I recently compared the capabilities of hypersonic weapons—an emerging missile technology that sends warheads gliding through the atmosphere at high speeds—to existing ballistic missiles. Despite the hype surrounding this new technology, the challenges of hypersonic flight severely limit their performance. Reporting on the various advantages hypersonic missiles might offer is often overblown.

Still, hypersonic weapons could be a game-changer when it comes to nuclear arms control policy. The New Strategic Arms Reduction Treaty (New START), the only active treaty limiting the deployment of US and Russian nuclear weapons, does not explicitly restrict hypersonic missiles—an omission that turns out to be intentional (see below). Either nation could conceivably take advantage of this gap in the treaty’s coverage to expand their nuclear-capable missile forces, unfettered by the carefully constructed arms control regime that protects global nuclear stability.

Fortunately, this perilous scenario can be easily averted, so long as the United States and Russia take steps to ensure that arms control policy keeps pace with emerging missile technologies.

New START’s hypersonic gap

New START sets limits on the deployment of US and Russian nuclear forces. Because these nations possess the vast majority of the world’s nuclear weapons, it constitutes the bedrock of modern nuclear arms control.

The treaty’s core provisions were carefully crafted to address the complexities of nuclear weapons technology. It does not directly limit the number of nuclear warheads either nation may possess, as these are difficult to track and account for. Rather, it focuses on the nuclear warhead delivery systems—ground-launched missiles, submarine-launched missiles, and heavy bomber aircraft—by which these destructive payloads can be carried intercontinental distances. New START limits the number of these systems each nation may possess (up to 800) and deploy (up to 700), as well as the number of warheads that can be mounted on them (up to 1,550).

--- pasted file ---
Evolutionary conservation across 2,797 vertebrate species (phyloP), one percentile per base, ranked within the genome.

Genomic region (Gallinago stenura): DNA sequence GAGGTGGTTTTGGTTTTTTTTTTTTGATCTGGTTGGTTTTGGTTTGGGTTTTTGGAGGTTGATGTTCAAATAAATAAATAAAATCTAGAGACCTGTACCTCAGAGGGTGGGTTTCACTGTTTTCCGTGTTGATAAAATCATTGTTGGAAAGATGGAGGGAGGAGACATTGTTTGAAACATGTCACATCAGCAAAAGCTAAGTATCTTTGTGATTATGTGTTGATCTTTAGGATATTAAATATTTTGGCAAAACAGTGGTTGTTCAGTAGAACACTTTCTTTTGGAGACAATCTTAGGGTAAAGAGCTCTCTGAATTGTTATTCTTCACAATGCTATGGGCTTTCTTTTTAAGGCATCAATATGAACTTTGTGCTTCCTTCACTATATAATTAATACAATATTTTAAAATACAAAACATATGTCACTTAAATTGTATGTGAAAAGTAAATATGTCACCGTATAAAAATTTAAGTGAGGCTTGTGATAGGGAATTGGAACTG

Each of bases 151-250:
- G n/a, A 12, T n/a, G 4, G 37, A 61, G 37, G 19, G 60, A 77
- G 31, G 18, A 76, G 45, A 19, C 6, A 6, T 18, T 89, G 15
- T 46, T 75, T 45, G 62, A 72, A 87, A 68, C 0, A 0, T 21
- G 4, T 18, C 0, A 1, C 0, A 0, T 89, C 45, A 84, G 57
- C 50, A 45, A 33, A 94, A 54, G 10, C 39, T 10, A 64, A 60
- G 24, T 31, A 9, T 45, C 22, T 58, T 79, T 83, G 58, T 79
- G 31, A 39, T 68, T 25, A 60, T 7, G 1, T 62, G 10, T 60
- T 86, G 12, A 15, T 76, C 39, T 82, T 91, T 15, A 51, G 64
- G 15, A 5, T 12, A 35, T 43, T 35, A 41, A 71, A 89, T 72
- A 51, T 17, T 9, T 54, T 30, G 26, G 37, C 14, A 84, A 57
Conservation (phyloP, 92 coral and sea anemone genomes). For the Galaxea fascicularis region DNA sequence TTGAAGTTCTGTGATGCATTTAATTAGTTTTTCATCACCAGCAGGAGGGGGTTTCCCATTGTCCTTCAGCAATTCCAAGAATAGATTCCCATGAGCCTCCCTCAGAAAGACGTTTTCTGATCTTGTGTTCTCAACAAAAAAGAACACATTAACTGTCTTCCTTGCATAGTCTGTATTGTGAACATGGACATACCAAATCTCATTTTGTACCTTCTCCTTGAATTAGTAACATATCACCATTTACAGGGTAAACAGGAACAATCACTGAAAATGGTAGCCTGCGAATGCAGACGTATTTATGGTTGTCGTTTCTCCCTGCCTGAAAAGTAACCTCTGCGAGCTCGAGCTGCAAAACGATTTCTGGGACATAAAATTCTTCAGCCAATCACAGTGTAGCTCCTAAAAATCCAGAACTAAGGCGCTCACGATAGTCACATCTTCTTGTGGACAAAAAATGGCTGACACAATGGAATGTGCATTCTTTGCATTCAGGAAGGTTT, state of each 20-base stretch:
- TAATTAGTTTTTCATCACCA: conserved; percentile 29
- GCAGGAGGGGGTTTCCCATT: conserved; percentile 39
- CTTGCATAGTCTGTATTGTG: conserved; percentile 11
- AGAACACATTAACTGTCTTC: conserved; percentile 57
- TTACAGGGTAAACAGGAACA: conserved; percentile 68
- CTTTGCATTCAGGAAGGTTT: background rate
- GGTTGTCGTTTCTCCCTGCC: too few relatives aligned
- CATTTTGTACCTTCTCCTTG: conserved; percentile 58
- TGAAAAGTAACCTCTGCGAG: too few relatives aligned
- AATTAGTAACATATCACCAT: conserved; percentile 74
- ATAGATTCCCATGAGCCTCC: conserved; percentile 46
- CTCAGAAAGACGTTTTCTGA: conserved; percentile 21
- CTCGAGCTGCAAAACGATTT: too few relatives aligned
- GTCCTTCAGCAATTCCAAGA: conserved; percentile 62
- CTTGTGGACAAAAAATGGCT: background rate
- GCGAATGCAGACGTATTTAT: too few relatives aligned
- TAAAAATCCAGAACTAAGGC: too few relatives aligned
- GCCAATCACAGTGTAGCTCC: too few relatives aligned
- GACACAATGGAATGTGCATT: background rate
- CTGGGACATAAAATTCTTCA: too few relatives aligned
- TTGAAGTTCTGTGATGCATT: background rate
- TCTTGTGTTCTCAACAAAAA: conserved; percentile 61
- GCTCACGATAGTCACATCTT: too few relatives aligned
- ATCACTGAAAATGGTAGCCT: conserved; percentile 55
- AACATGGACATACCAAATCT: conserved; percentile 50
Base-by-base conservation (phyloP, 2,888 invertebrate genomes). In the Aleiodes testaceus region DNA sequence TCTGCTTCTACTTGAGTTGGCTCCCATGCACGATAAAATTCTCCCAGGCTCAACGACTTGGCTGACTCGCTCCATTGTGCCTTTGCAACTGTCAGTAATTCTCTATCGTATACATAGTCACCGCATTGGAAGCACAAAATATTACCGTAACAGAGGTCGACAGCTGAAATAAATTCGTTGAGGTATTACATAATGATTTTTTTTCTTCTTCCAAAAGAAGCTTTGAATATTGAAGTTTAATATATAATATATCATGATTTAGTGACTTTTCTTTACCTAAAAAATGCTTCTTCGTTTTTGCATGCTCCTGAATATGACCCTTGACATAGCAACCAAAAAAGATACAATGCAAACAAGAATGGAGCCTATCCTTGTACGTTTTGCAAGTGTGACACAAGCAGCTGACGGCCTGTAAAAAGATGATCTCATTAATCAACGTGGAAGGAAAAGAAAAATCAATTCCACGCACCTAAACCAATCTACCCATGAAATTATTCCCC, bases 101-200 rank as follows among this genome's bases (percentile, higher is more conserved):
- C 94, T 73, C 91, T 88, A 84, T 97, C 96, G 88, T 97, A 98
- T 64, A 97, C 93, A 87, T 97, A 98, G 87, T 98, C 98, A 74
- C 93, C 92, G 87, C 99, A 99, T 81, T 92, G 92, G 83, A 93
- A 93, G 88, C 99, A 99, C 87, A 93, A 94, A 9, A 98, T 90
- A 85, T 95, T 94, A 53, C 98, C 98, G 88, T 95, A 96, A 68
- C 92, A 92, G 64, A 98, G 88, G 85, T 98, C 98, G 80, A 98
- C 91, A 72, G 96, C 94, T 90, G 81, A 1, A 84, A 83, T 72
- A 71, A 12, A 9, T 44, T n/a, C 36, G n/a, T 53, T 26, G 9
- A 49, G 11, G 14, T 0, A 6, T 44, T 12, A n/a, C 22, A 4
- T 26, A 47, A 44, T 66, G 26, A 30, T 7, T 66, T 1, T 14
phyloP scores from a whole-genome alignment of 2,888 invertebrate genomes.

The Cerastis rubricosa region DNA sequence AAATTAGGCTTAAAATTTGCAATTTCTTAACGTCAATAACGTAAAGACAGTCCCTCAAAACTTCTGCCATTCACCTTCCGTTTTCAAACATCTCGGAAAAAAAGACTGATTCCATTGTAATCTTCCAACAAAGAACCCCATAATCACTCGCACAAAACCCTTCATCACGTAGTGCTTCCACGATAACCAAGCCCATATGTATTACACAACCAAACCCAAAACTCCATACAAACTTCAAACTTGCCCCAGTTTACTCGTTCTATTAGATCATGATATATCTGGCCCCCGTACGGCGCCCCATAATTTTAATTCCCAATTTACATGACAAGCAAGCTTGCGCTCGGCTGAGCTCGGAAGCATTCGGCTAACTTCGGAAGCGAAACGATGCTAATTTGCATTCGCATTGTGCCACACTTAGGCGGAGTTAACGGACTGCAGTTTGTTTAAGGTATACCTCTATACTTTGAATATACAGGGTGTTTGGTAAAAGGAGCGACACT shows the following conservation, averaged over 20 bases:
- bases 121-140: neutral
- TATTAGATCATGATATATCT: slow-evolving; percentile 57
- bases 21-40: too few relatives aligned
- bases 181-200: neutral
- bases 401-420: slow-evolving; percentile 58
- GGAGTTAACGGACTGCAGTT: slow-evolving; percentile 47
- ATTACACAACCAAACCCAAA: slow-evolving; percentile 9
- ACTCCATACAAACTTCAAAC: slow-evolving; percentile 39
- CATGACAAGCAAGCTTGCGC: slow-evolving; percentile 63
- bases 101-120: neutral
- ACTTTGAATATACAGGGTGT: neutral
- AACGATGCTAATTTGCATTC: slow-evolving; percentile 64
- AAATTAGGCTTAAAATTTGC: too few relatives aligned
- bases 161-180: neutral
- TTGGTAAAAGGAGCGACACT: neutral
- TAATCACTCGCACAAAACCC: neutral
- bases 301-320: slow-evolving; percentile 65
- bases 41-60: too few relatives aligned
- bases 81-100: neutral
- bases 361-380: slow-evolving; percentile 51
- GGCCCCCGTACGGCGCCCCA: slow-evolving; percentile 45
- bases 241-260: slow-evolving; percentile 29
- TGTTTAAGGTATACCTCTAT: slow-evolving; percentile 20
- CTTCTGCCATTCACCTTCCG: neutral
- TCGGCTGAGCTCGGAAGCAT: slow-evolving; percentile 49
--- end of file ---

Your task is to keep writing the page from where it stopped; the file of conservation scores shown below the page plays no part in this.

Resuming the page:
Most contemporary hypersonic missiles consist of “boost-glide” systems launched by ground-based rockets. For this class of armament, New START applies specifically to  “a weapon delivery vehicle that has a ballistic trajectory over most of its flight path.” Ballistic trajectories are determined by a projectile’s initial velocity and the force of gravity, which pulls the object down as it travels (in atmospheric flight, air resistance will play a role as well). This results in a simple, arcing flight path. Ballistic missiles follow such flight paths, with the exception of brief periods immediately after launch and before impact.